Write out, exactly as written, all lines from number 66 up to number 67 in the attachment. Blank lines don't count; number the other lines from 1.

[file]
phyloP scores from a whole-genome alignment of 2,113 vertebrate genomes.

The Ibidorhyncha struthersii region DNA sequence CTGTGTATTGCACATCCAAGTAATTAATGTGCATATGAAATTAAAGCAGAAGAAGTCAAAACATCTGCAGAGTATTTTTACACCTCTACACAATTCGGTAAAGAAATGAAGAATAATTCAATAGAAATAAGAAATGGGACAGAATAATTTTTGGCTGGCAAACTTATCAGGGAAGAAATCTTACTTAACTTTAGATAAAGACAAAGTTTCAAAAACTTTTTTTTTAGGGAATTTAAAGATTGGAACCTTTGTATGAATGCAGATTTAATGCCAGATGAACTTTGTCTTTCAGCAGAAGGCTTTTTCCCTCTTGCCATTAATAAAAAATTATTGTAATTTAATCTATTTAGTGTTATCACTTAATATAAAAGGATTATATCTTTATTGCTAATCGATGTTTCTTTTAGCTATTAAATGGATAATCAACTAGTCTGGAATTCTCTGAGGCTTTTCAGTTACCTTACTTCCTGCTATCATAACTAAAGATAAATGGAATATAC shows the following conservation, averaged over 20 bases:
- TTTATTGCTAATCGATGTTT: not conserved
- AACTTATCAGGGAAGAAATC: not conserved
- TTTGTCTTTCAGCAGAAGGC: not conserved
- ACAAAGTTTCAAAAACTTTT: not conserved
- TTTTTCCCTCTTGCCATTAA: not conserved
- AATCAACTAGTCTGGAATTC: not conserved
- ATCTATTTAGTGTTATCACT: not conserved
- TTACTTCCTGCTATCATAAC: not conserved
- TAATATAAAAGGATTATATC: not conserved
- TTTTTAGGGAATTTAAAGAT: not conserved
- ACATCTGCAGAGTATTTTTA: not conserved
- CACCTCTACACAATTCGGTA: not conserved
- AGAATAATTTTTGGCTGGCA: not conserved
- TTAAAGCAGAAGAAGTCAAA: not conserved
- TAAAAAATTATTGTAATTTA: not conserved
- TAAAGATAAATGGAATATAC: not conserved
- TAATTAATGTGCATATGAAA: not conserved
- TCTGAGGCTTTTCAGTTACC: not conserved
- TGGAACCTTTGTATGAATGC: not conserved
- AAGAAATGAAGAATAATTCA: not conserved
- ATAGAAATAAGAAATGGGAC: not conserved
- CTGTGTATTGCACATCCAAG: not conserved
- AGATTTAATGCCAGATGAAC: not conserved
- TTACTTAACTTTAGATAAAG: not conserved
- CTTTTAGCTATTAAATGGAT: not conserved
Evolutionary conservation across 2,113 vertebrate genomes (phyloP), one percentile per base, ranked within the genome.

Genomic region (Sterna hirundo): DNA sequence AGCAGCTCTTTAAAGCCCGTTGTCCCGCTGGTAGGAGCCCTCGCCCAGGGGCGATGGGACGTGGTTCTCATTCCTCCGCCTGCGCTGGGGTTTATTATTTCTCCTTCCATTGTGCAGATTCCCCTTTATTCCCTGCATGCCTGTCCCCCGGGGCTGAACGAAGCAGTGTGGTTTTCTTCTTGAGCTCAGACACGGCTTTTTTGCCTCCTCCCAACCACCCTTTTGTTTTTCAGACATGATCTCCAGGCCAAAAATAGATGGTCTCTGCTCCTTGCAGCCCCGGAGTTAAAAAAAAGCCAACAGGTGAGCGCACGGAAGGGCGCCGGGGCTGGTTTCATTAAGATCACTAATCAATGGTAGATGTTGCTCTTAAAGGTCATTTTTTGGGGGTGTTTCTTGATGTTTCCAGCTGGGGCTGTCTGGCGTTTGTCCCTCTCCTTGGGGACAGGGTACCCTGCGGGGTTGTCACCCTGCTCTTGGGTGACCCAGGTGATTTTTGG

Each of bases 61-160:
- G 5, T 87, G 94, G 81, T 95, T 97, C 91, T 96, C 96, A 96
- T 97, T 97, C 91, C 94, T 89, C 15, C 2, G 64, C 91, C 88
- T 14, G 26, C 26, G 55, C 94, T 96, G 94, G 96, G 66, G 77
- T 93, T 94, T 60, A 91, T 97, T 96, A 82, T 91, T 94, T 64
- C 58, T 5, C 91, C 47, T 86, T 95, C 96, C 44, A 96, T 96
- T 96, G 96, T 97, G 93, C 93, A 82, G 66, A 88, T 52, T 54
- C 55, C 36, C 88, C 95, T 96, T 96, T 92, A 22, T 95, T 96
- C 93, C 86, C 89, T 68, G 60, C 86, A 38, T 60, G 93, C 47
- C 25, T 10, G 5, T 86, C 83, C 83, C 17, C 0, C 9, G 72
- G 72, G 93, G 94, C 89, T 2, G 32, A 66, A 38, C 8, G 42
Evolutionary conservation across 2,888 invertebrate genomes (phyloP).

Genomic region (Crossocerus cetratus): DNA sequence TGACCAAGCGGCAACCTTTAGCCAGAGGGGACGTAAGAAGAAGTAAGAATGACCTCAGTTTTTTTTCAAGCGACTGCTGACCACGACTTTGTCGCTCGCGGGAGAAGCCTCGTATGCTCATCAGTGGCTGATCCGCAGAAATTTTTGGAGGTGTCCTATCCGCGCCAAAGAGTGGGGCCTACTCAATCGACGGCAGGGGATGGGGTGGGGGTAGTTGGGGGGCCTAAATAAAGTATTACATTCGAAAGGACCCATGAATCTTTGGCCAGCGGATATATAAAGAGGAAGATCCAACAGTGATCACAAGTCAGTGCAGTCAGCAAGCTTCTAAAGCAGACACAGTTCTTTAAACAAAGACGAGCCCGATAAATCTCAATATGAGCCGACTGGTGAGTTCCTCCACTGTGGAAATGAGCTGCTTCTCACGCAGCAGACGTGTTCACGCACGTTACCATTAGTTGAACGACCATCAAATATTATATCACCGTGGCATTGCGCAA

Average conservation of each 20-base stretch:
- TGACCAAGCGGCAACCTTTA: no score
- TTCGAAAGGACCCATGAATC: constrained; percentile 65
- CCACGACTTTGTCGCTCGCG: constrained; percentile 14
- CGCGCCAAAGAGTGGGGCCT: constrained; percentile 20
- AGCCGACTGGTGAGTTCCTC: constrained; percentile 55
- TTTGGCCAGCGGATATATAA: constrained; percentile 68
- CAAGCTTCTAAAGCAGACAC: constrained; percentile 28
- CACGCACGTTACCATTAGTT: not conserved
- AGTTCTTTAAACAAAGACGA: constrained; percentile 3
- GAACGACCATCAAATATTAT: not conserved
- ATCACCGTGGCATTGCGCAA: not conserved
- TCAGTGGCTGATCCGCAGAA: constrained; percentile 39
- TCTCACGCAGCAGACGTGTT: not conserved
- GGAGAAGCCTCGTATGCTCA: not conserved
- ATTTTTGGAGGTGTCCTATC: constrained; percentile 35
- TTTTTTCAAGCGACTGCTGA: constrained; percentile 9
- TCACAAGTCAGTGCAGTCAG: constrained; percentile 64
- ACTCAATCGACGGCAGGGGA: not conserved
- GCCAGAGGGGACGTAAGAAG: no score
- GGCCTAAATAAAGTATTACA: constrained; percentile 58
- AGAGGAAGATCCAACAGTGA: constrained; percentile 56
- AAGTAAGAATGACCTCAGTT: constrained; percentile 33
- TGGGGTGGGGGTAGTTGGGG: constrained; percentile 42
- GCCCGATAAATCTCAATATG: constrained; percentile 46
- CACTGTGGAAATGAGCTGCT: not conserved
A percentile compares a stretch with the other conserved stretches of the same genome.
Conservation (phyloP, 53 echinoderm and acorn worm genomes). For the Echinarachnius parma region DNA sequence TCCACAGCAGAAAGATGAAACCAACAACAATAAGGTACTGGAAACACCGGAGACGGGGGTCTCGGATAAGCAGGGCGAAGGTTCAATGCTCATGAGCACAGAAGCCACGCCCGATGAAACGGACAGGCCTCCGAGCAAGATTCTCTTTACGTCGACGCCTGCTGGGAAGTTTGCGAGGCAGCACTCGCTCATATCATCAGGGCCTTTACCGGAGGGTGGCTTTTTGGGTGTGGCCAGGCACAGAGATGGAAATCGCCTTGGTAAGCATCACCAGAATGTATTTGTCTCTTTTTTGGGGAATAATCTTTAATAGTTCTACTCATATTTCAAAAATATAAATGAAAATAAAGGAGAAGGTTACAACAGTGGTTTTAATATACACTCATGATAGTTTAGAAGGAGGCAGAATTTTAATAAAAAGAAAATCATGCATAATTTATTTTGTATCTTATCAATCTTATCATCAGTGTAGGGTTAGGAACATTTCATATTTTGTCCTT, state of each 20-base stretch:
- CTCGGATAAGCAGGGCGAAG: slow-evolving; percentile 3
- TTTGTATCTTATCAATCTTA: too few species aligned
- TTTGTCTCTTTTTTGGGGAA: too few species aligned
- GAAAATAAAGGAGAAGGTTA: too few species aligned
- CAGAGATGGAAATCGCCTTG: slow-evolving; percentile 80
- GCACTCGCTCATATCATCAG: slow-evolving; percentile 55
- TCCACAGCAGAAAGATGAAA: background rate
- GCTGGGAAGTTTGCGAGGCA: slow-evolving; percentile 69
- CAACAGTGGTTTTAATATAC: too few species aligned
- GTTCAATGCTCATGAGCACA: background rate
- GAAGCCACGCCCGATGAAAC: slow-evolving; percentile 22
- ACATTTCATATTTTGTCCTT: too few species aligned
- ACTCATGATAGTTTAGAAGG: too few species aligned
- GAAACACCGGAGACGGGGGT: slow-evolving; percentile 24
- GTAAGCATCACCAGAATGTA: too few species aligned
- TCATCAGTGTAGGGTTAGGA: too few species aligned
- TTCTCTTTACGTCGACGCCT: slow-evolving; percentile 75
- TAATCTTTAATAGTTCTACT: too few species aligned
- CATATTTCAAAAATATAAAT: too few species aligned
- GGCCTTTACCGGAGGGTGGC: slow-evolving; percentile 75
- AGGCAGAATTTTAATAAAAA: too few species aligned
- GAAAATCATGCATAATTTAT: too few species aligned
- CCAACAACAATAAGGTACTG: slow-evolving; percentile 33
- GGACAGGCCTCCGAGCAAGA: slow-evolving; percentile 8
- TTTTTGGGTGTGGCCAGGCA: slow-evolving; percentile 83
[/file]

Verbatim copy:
- TGGGGTGGGGGTAGTTGGGG: constrained; percentile 42
- GCCCGATAAATCTCAATATG: constrained; percentile 46